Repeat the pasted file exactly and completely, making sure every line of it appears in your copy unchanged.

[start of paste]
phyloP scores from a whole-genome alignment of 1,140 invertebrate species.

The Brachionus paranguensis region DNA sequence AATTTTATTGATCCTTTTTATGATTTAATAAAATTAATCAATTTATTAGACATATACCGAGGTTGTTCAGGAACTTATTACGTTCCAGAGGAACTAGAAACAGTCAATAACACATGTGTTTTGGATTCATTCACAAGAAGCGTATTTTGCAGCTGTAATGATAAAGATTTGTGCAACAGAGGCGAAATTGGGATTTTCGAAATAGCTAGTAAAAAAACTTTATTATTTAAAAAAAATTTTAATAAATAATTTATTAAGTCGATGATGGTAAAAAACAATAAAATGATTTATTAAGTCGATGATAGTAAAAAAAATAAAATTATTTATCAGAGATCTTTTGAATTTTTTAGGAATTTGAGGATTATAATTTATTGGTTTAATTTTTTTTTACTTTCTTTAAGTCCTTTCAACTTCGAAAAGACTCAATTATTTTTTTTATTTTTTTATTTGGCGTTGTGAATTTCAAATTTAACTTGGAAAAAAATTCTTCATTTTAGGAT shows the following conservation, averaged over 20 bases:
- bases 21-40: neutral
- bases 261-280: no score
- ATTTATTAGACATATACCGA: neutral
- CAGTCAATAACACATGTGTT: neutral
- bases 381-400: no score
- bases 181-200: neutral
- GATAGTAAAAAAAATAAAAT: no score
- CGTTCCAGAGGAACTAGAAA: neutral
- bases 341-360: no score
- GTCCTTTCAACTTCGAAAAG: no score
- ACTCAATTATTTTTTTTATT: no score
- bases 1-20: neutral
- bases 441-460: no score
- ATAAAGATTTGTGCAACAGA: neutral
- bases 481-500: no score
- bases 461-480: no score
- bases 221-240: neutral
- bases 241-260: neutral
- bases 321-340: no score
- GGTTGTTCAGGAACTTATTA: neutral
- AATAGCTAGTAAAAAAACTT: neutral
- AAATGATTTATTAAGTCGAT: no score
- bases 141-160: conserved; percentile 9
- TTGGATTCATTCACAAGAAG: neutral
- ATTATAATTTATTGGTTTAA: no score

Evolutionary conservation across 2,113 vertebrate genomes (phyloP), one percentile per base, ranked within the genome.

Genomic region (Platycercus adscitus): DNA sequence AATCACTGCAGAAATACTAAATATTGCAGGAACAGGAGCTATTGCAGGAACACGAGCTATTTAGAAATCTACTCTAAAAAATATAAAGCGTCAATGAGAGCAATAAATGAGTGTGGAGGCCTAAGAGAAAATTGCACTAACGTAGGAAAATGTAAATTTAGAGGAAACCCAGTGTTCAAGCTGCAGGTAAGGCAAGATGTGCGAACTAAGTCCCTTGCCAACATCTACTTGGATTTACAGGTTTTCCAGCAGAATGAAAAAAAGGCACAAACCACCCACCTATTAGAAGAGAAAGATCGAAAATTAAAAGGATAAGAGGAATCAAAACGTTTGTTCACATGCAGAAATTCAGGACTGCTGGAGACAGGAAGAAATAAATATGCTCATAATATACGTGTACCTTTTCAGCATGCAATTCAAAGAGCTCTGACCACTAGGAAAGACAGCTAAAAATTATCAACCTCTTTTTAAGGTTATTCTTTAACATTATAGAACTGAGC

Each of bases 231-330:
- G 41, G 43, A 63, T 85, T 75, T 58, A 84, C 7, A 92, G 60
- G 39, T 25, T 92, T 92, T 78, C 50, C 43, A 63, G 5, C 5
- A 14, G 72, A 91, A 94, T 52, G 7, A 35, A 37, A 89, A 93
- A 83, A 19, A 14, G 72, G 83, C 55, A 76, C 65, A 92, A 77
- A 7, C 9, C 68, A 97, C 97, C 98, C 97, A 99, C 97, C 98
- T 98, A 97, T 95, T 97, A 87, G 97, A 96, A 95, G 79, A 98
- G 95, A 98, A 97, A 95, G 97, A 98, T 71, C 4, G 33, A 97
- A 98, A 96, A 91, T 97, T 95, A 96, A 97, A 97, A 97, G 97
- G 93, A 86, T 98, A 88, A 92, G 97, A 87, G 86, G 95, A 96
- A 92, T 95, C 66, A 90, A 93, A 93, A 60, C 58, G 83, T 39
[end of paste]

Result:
phyloP scores from a whole-genome alignment of 1,140 invertebrate species.

The Brachionus paranguensis region DNA sequence AATTTTATTGATCCTTTTTATGATTTAATAAAATTAATCAATTTATTAGACATATACCGAGGTTGTTCAGGAACTTATTACGTTCCAGAGGAACTAGAAACAGTCAATAACACATGTGTTTTGGATTCATTCACAAGAAGCGTATTTTGCAGCTGTAATGATAAAGATTTGTGCAACAGAGGCGAAATTGGGATTTTCGAAATAGCTAGTAAAAAAACTTTATTATTTAAAAAAAATTTTAATAAATAATTTATTAAGTCGATGATGGTAAAAAACAATAAAATGATTTATTAAGTCGATGATAGTAAAAAAAATAAAATTATTTATCAGAGATCTTTTGAATTTTTTAGGAATTTGAGGATTATAATTTATTGGTTTAATTTTTTTTTACTTTCTTTAAGTCCTTTCAACTTCGAAAAGACTCAATTATTTTTTTTATTTTTTTATTTGGCGTTGTGAATTTCAAATTTAACTTGGAAAAAAATTCTTCATTTTAGGAT shows the following conservation, averaged over 20 bases:
- bases 21-40: neutral
- bases 261-280: no score
- ATTTATTAGACATATACCGA: neutral
- CAGTCAATAACACATGTGTT: neutral
- bases 381-400: no score
- bases 181-200: neutral
- GATAGTAAAAAAAATAAAAT: no score
- CGTTCCAGAGGAACTAGAAA: neutral
- bases 341-360: no score
- GTCCTTTCAACTTCGAAAAG: no score
- ACTCAATTATTTTTTTTATT: no score
- bases 1-20: neutral
- bases 441-460: no score
- ATAAAGATTTGTGCAACAGA: neutral
- bases 481-500: no score
- bases 461-480: no score
- bases 221-240: neutral
- bases 241-260: neutral
- bases 321-340: no score
- GGTTGTTCAGGAACTTATTA: neutral
- AATAGCTAGTAAAAAAACTT: neutral
- AAATGATTTATTAAGTCGAT: no score
- bases 141-160: conserved; percentile 9
- TTGGATTCATTCACAAGAAG: neutral
- ATTATAATTTATTGGTTTAA: no score

Evolutionary conservation across 2,113 vertebrate genomes (phyloP), one percentile per base, ranked within the genome.

Genomic region (Platycercus adscitus): DNA sequence AATCACTGCAGAAATACTAAATATTGCAGGAACAGGAGCTATTGCAGGAACACGAGCTATTTAGAAATCTACTCTAAAAAATATAAAGCGTCAATGAGAGCAATAAATGAGTGTGGAGGCCTAAGAGAAAATTGCACTAACGTAGGAAAATGTAAATTTAGAGGAAACCCAGTGTTCAAGCTGCAGGTAAGGCAAGATGTGCGAACTAAGTCCCTTGCCAACATCTACTTGGATTTACAGGTTTTCCAGCAGAATGAAAAAAAGGCACAAACCACCCACCTATTAGAAGAGAAAGATCGAAAATTAAAAGGATAAGAGGAATCAAAACGTTTGTTCACATGCAGAAATTCAGGACTGCTGGAGACAGGAAGAAATAAATATGCTCATAATATACGTGTACCTTTTCAGCATGCAATTCAAAGAGCTCTGACCACTAGGAAAGACAGCTAAAAATTATCAACCTCTTTTTAAGGTTATTCTTTAACATTATAGAACTGAGC

Each of bases 231-330:
- G 41, G 43, A 63, T 85, T 75, T 58, A 84, C 7, A 92, G 60
- G 39, T 25, T 92, T 92, T 78, C 50, C 43, A 63, G 5, C 5
- A 14, G 72, A 91, A 94, T 52, G 7, A 35, A 37, A 89, A 93
- A 83, A 19, A 14, G 72, G 83, C 55, A 76, C 65, A 92, A 77
- A 7, C 9, C 68, A 97, C 97, C 98, C 97, A 99, C 97, C 98
- T 98, A 97, T 95, T 97, A 87, G 97, A 96, A 95, G 79, A 98
- G 95, A 98, A 97, A 95, G 97, A 98, T 71, C 4, G 33, A 97
- A 98, A 96, A 91, T 97, T 95, A 96, A 97, A 97, A 97, G 97
- G 93, A 86, T 98, A 88, A 92, G 97, A 87, G 86, G 95, A 96
- A 92, T 95, C 66, A 90, A 93, A 93, A 60, C 58, G 83, T 39